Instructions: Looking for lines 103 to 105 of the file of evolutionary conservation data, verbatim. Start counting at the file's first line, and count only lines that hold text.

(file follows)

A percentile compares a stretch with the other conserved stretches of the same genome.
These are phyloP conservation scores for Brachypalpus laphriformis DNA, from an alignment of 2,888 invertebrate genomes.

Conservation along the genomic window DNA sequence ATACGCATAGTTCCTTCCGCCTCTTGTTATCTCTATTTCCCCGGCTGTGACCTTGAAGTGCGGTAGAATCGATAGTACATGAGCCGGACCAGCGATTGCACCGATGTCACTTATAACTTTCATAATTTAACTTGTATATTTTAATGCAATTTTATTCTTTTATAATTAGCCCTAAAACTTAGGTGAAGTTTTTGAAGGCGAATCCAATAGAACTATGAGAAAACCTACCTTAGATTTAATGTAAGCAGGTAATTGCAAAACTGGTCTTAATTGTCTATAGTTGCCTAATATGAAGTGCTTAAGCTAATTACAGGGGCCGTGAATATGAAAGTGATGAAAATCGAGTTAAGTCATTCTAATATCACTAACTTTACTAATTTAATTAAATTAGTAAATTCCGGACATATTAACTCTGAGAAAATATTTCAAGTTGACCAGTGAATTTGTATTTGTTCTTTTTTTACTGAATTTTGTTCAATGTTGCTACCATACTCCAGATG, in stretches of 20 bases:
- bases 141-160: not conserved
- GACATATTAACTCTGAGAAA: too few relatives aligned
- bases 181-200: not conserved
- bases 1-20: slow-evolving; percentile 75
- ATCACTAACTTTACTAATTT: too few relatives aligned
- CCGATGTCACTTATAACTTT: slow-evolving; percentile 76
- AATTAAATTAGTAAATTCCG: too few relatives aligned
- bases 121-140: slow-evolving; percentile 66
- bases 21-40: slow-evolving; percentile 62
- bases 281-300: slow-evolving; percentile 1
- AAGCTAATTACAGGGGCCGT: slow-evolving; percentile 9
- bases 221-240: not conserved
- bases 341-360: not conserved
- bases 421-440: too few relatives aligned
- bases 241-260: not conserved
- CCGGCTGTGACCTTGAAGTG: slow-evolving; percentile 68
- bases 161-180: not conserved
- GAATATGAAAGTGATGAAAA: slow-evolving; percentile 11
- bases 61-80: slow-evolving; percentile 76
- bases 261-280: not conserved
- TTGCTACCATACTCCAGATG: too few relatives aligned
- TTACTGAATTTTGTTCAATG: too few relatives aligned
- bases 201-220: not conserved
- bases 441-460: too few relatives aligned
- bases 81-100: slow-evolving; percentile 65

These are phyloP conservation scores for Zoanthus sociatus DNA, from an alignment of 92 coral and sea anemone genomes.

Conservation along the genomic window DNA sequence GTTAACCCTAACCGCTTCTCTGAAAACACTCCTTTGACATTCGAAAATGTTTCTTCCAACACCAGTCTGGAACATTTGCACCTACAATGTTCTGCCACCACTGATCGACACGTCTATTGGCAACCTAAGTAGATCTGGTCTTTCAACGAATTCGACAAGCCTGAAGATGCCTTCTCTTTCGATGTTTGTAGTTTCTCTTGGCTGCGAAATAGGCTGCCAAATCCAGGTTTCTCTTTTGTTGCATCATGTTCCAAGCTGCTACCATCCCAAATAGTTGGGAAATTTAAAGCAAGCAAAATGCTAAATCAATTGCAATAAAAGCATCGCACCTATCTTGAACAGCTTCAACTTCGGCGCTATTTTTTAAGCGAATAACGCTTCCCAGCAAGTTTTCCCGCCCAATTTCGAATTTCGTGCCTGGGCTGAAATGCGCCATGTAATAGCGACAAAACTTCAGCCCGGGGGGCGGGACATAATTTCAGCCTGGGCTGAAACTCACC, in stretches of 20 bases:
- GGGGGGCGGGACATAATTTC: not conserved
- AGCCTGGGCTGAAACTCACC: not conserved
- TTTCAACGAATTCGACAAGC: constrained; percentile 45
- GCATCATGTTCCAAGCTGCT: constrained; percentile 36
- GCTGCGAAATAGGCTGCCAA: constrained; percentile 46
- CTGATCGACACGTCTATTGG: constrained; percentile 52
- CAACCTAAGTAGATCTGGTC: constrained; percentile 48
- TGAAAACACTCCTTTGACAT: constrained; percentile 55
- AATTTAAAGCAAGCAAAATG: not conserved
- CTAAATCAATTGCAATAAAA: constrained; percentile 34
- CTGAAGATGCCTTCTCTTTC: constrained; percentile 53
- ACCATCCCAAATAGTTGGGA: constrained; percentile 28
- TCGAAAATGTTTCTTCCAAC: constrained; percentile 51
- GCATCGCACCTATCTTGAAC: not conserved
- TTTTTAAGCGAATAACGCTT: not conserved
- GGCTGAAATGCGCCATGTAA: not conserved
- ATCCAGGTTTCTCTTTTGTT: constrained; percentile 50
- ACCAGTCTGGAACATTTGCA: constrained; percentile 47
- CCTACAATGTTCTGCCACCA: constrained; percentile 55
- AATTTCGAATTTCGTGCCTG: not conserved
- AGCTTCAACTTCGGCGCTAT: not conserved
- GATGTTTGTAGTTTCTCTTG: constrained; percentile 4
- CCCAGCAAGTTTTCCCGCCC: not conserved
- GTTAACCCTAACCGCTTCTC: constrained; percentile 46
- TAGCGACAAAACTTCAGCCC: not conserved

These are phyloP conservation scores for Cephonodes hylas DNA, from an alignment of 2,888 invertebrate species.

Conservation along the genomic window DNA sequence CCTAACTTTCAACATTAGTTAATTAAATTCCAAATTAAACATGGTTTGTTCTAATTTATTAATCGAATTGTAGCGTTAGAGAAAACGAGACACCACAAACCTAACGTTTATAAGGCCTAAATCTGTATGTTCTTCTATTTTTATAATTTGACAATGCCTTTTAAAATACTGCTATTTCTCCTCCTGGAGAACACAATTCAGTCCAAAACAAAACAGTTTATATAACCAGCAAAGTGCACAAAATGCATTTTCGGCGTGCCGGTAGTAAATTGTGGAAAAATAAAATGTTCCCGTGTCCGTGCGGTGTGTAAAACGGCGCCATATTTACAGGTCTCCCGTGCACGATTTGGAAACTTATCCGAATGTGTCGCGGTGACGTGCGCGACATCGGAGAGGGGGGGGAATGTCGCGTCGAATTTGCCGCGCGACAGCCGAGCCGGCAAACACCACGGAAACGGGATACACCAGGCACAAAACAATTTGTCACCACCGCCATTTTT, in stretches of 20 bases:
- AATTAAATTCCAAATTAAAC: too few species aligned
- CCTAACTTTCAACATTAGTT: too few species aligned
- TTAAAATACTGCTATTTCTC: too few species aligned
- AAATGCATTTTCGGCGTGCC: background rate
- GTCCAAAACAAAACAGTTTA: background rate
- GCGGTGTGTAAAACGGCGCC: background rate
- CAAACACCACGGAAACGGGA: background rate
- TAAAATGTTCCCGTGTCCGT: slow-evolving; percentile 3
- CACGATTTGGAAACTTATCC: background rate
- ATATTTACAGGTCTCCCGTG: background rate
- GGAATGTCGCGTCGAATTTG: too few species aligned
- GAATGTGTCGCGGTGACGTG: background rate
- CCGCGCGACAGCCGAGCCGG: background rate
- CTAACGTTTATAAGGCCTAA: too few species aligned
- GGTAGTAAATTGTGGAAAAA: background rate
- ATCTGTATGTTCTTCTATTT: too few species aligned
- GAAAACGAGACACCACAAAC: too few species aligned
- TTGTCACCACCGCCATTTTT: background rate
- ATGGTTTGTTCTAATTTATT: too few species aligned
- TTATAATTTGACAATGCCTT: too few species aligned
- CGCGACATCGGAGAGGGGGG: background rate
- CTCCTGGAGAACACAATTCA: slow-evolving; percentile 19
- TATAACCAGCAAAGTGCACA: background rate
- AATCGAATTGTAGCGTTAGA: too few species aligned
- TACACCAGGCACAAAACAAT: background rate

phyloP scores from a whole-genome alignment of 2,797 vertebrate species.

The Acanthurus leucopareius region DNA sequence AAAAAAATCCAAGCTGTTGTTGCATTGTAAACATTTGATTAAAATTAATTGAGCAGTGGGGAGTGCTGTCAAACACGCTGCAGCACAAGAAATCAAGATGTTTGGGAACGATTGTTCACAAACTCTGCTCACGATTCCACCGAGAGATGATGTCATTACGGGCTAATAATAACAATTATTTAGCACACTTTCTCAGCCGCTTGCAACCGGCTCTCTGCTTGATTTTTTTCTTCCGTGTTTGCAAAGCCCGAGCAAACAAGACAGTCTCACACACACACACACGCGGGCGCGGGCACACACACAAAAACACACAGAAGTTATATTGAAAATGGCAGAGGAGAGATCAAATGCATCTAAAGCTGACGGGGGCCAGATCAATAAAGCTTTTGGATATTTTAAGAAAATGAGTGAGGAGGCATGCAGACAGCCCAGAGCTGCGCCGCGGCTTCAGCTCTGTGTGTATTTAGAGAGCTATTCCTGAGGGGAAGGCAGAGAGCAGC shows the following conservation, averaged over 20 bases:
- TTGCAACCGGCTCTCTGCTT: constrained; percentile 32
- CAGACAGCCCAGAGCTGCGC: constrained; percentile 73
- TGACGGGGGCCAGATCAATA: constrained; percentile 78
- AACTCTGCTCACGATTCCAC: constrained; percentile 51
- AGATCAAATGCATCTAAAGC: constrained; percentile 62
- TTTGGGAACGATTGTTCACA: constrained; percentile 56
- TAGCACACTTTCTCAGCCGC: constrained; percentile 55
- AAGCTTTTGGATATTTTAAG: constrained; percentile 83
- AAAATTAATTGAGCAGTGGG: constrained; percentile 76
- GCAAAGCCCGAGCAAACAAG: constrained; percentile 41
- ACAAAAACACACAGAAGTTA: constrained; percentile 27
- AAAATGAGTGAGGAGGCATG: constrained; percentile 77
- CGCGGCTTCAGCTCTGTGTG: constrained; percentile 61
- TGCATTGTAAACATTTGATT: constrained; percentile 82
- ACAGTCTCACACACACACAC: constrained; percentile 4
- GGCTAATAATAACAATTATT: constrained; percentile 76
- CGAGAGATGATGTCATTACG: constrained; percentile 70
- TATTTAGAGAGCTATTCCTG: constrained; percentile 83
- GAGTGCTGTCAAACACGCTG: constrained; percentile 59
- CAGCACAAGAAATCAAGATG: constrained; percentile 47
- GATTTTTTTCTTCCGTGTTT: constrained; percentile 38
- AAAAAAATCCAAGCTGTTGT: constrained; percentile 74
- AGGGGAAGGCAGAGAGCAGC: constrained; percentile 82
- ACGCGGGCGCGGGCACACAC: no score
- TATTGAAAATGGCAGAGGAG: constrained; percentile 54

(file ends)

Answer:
- GAGTGCTGTCAAACACGCTG: constrained; percentile 59
- CAGCACAAGAAATCAAGATG: constrained; percentile 47
- GATTTTTTTCTTCCGTGTTT: constrained; percentile 38